Ever since reading all about the goodness of bone broth, I’ve been adding a lot more homemade broth into my diet and reducing use of store-bought stock in cubes. I make a huge batch during the weekend, freeze them and use them in my soups, congee, rice, noodles and other dishes.
I must admit that it is quite impossible to mimic the strong flavour of processed stock our taste buds are accustomed to. I’ve tried to use purely chicken stock for imitation sharkfin soup; while concentrated chicken stock can taste similar, it is not the same to discerning tongue.
To bring out the flavour of food, I make concentrated broth and uses herbs liberally. I’ve also learned to appreciate and savour the natural taste of food not masked by man-made, chemical flavouring.
While I cannot be sure whether it makes a huge difference to my body, I’m feeling extremely good to know that I’m giving my body nutrient-dense, fresh food. If you’re vegetarian, make vegetable stock instead. Here’s a recipe from a Traditional Chinese Medicine (TCM) textbook which I’ve modified:
Pot/ slow-cooker/ thermal cooker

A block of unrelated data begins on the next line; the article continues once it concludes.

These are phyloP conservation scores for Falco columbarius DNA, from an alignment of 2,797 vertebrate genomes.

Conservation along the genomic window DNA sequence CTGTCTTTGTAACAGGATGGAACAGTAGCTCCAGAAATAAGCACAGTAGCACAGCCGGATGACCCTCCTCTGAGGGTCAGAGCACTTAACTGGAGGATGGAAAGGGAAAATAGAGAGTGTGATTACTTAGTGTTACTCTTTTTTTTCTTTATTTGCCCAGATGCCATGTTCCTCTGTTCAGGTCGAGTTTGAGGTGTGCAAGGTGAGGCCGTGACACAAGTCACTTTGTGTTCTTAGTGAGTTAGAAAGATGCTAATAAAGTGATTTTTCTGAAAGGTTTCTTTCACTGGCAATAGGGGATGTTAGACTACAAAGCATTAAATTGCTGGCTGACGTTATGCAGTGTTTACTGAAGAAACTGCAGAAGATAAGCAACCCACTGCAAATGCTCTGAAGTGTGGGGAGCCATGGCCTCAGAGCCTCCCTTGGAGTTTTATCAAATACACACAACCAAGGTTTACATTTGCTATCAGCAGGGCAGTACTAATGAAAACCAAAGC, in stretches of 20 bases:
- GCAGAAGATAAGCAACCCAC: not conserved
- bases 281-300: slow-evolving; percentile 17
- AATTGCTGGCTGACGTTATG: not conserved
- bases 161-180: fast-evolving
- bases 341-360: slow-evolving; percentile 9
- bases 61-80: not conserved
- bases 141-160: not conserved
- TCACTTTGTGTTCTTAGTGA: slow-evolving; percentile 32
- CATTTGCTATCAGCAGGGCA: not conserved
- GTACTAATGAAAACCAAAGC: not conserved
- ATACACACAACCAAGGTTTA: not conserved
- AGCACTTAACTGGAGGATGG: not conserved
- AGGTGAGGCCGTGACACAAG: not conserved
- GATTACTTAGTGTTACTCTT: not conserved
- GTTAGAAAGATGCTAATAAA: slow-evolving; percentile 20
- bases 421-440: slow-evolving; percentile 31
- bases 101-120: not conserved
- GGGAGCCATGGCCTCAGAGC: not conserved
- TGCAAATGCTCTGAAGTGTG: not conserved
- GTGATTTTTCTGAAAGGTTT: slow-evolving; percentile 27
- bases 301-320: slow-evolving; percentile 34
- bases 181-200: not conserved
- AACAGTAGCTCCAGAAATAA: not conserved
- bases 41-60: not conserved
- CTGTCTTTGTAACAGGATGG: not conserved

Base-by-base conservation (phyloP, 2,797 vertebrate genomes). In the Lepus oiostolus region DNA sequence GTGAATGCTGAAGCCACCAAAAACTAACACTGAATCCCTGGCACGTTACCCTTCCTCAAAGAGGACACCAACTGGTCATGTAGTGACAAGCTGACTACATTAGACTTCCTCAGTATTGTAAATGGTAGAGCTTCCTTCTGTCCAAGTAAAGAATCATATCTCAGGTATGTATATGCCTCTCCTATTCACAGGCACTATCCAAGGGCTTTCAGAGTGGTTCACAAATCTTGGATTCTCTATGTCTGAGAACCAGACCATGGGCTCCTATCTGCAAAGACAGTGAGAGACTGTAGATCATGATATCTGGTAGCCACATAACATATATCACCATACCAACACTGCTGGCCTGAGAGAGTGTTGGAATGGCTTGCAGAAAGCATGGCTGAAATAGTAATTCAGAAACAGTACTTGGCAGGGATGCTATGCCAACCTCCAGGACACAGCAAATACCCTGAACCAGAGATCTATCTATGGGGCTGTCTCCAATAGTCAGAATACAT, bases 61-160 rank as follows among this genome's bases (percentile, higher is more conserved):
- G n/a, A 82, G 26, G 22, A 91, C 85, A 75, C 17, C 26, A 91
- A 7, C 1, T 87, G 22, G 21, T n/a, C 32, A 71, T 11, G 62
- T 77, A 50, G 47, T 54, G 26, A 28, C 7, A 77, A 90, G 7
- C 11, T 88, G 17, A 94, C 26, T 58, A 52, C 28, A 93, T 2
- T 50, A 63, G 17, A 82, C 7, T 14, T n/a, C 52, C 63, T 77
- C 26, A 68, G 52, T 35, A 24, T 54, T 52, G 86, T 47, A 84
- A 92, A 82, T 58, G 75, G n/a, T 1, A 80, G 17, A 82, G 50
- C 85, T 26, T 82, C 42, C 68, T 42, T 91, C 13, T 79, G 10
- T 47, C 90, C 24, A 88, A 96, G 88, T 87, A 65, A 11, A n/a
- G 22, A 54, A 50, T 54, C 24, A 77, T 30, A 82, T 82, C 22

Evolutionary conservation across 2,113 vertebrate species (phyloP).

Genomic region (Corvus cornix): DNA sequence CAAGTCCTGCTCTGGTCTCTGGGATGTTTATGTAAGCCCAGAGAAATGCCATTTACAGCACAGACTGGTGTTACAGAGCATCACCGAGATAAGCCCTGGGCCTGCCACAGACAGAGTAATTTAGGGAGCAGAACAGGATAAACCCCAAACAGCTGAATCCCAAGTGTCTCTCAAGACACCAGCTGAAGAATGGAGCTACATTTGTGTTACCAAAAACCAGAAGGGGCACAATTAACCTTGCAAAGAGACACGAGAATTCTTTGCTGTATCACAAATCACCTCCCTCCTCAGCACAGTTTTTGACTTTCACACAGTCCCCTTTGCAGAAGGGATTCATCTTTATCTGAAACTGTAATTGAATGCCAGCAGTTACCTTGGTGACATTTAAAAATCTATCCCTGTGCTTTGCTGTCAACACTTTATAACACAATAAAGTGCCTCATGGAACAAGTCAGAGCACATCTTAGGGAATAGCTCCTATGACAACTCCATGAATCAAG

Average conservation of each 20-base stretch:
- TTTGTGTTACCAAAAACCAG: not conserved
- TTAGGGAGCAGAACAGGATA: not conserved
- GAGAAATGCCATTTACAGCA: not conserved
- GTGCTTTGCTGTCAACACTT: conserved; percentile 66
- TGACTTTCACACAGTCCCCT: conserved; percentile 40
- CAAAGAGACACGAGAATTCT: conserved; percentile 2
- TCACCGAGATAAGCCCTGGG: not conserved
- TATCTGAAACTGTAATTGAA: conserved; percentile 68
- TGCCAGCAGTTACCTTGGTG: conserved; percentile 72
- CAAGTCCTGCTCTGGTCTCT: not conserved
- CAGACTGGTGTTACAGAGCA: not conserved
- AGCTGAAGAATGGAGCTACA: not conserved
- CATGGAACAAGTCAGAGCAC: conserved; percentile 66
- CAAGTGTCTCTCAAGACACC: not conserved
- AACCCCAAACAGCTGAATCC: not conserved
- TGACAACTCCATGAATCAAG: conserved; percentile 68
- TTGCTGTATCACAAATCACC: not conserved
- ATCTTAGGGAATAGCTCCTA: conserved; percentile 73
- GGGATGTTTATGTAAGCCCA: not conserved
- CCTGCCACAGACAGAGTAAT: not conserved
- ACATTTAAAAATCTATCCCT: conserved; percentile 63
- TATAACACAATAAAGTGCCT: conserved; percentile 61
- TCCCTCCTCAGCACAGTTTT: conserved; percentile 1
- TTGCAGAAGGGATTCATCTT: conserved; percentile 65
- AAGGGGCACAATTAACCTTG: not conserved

HOMEMADE VEGETABLE STOCK
- 2 Carrots, large
- 3 stalks Celery
- 1 Cucumber
- 1 Onion
- 2 Leeks (white part)
- 2 cloves Garlic
- 1.5 inch Fresh ginger
- 2.5 L Water
- Step 1 Cube and simmer all ingredients for 1 – 2 hours over low heat
- Step 2 Strain the broth and discard the solid portion
Simmer 2 carrots + 3 celery + 1 cucumber + 1 onion + 2 leeks (white) + 2 cloves garlic + 1.5 inch ginger + 2.5 L water for 1 – 2 hours over low heat. Strain.
- I do not add salt to stock as it’s used as based in cooking.
- The book suggests that you can add 1 tbsp of sesame oil, 1 tbsp of soy sauce, 2 beets, 1 eggplant, 1 turnip, 1 cup of parsley or 1/2 cabbage
- The original recipe calls for zucchini. It can be replaced with deseeded cucumber.
- Use this as a base for your vegetable soup, noodles, congee or as light flavouring for other dishes.
- Make them ahead and store in separate containers.
Make some vegetable stock this weekend!